The case of Kate Forbes and her seemingly doomed pitch for the leadership of the Scottish National Party (SNP) is filling many column inches.
Ben Rich has published one perspective on the issues. He titles his piece “Is a single, settled religious issue really the basis on which to veto political leadership?” He also comments that “the scorn of the secular commentators for its power [to drive social action] is to disavow the actions of our numerous religious institutions.”
In this piece I would like to frame the issues somewhat differently.
Acceptance of people’s religious faiths and how they personally choose to interpret such faith is a well-established cultural and political position in the UK – except that religious beliefs are not an acceptable reason to flout the laws of the land.
There has been much progress in making sure that people with different religious beliefs are not held back from achieving high office. We have a Hindu Prime Minister, have had Catholic ones, we have a Muslim Mayor of London – and on it goes. The evidence is overwhelming – though doubtless we can continue to improve.
But the issue with Forbes, and indeed with Tim Farron before her, is not that. The issue is whether, in a secular, multi-faith society those elected to high office should be guided by their own specific religious beliefs when making policy for the whole population.
Also whether specific religious beliefs, and one’s own personal interpretation of them, is a private matter, or whether it is appropriate as a subject of political statements that can sound uncomfortably close to preaching from the pulpit.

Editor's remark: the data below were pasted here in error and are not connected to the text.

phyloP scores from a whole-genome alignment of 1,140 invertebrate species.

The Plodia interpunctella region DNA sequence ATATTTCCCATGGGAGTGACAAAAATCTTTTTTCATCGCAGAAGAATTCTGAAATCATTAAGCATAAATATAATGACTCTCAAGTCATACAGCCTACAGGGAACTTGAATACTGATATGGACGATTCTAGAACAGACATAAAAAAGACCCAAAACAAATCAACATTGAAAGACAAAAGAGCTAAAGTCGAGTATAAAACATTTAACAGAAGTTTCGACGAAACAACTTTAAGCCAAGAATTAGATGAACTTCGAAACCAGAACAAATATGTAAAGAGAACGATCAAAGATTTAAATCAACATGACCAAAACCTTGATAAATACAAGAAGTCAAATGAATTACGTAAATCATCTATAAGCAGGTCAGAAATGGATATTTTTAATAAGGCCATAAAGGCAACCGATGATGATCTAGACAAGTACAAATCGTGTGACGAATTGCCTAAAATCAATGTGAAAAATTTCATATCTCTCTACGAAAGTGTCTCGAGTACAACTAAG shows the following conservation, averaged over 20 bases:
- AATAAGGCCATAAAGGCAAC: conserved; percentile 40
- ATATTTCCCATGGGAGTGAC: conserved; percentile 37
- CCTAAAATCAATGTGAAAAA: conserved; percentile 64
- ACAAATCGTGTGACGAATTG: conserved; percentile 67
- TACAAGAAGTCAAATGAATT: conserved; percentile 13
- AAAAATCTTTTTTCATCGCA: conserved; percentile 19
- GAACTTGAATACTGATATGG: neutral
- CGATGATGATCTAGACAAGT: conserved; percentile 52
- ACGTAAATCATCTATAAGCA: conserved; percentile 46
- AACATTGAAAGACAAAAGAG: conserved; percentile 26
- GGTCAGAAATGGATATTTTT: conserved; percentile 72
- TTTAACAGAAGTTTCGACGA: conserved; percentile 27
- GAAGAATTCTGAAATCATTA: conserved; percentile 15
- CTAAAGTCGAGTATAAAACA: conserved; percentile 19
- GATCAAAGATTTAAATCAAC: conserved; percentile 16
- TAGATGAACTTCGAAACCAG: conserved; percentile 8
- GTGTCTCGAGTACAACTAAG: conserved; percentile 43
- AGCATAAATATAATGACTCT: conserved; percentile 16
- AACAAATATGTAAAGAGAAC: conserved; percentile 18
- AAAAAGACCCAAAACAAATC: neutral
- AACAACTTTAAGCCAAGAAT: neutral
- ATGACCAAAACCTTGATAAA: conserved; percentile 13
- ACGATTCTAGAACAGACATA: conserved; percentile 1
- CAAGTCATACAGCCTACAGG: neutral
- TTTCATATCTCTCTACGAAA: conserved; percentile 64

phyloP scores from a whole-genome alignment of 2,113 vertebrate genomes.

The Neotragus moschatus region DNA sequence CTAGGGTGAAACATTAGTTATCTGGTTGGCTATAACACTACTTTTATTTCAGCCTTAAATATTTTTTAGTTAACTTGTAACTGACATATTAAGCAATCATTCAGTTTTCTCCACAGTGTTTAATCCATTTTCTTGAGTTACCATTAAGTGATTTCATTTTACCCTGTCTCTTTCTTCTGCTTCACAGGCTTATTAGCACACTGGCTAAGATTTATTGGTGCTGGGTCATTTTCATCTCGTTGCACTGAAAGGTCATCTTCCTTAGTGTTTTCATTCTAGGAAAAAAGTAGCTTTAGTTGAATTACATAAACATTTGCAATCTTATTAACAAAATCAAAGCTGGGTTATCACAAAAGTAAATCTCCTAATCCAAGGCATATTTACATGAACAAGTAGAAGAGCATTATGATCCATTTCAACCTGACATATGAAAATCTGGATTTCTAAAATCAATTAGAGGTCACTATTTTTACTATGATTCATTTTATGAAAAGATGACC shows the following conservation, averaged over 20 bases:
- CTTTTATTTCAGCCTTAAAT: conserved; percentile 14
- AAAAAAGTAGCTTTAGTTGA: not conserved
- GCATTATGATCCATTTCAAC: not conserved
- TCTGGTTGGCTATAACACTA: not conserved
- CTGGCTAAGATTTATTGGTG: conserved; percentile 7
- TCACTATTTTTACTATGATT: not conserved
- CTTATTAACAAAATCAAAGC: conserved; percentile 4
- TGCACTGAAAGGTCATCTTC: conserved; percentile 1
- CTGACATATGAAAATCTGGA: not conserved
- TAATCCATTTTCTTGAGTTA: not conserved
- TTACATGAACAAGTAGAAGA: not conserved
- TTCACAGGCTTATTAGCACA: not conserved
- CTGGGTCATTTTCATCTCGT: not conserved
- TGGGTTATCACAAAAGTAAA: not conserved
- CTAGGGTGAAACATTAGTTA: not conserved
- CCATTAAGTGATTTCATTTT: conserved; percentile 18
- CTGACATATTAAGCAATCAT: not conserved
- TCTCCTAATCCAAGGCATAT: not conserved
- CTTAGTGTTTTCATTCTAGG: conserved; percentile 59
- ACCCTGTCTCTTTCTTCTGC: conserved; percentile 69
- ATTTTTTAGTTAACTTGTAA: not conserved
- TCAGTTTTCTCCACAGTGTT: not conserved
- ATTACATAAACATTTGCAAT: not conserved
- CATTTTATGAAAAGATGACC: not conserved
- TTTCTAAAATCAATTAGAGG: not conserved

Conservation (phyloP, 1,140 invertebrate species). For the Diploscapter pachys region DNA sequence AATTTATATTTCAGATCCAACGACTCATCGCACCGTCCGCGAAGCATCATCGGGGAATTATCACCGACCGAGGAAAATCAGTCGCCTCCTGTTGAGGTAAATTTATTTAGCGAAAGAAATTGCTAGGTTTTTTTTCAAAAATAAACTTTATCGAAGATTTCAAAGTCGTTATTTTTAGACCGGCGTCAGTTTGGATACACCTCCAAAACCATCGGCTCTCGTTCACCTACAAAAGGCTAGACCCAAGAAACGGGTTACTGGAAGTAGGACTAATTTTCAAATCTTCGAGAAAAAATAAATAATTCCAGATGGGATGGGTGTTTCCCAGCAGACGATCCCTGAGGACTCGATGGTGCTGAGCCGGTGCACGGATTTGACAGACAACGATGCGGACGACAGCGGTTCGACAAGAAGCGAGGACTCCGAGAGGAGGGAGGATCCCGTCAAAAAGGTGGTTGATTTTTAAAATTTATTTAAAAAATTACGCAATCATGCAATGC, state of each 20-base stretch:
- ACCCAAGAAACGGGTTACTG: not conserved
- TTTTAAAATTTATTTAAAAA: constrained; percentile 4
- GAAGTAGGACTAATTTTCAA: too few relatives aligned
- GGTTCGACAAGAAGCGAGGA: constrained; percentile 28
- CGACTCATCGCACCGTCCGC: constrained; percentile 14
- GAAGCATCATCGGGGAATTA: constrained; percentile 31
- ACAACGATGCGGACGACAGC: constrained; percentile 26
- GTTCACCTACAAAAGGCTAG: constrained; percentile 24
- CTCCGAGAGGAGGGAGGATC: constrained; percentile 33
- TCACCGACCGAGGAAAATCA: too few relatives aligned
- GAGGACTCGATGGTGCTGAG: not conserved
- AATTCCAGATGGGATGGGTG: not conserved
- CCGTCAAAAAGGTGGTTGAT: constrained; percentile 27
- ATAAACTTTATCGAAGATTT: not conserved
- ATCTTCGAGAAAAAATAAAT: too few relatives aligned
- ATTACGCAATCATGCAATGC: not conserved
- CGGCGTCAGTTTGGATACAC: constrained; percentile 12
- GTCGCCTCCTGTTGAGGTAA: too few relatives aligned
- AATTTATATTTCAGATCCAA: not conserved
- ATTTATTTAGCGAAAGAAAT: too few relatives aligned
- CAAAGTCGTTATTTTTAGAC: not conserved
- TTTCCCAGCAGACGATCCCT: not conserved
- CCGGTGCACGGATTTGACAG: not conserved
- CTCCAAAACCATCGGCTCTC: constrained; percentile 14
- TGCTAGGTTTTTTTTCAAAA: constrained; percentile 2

I suggest that people’s discomfort with Forbes and Farron are not a result of their religious belief. Rather it is a result that they may choose their own religious interpretations in driving the direction of policy. They may well deny such a thing but are such denials credible when the first thing that Forbes does is to wear her religion on her sleeve and state clearly that she does not agree with what is settled policy both in Scotland and in the UK as a whole?
It doesn’t have to be like that.
Tony Blair was a Catholic. He devoted a lot of effort to ensure that there was never any hint that his own personal belief system would influence the direction of policy. He thought that religion was a private matter and had no role in the discharge of his duty in affairs of state.
At the time, many advised Farron to adopt the same approach. He refused. He wanted to make his religious beliefs one of the centrepieces of his leadership. With predictably disastrous consequences. Forbes is Farron revisited.
The British people are not, in general, religious bigots. They largely accept everyone’s right to hold and practice their own beliefs.
But where they do tend to draw the line is when they believe that such personal religious beliefs risk being imposed upon them by their political leaders. It all raises the spectre of revived pre-Enlightenment thinking.
Ben asks: “Don’t we want to know what is driving our political leaders?”
That is exactly the problem. We do!
When Forbes launches her campaign with policy statements explicitly rooted in her religion, the assumption (or at least the concern) is that her personal religious beliefs will drive her policy agenda. When she denies that, people are confused and unconvinced.
The combination of religious strutting followed by denial of its potential impact on policy direction means that voters are left with no idea of what is really driving such political leaders.
They stop trusting them. And maybe rightly so.